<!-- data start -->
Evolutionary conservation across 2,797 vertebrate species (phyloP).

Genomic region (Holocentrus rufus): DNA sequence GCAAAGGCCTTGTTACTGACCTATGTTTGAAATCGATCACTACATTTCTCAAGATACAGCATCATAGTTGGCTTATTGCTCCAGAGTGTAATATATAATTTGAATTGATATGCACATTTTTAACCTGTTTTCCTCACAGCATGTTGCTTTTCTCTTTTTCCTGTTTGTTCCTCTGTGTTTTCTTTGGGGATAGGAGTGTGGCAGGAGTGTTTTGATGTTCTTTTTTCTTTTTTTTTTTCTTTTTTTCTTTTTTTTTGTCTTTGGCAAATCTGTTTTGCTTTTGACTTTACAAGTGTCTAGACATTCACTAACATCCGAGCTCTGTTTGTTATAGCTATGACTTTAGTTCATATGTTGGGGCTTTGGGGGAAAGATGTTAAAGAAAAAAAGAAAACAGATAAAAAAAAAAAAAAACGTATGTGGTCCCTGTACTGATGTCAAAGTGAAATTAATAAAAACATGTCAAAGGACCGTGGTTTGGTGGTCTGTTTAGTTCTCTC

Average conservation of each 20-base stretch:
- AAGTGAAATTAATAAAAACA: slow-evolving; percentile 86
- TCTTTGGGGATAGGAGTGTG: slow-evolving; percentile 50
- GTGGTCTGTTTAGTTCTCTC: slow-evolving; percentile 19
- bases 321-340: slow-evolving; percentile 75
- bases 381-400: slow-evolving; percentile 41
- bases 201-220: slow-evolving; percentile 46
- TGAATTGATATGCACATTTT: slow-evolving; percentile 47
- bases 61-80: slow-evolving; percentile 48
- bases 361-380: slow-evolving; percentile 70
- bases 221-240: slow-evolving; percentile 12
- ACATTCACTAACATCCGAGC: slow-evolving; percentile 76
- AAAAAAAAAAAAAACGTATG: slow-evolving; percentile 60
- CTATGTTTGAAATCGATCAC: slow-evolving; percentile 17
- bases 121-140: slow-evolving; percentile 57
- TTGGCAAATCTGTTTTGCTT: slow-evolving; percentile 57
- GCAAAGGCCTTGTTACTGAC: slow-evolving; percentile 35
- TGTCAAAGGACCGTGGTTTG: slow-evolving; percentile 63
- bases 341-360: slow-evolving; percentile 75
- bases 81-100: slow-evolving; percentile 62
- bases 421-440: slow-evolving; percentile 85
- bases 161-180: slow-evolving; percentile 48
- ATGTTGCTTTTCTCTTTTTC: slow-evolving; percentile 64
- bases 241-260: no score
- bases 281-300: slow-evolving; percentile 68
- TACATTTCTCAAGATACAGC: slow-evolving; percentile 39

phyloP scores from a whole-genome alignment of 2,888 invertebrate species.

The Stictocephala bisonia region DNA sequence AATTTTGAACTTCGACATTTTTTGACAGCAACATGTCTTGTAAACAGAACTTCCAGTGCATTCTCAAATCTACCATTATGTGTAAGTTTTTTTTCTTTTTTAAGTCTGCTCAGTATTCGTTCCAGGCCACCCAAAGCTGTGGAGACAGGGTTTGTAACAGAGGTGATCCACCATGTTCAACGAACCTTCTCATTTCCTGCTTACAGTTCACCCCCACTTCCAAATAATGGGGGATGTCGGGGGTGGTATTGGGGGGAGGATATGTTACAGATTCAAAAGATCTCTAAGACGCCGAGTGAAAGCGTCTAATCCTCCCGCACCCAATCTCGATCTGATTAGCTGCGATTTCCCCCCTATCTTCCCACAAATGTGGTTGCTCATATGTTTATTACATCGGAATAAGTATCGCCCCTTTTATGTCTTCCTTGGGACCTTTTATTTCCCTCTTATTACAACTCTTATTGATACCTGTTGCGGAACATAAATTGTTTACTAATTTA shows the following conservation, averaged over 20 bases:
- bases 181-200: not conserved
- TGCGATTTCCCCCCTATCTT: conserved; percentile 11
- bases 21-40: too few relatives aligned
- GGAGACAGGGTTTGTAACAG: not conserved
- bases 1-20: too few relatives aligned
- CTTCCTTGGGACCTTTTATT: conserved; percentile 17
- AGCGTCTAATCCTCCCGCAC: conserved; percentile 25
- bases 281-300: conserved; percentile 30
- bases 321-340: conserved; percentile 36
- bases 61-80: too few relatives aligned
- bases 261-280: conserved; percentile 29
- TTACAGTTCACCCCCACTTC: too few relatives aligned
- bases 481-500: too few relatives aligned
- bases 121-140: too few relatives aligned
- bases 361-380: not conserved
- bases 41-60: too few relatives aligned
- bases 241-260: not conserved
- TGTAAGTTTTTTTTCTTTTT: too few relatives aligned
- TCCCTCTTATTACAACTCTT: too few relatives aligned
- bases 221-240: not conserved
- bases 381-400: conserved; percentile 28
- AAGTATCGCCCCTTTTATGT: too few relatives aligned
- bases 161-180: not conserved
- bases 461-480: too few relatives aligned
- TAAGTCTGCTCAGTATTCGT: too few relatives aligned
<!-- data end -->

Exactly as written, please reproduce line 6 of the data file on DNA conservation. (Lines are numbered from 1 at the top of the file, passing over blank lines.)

- GTGGTCTGTTTAGTTCTCTC: slow-evolving; percentile 19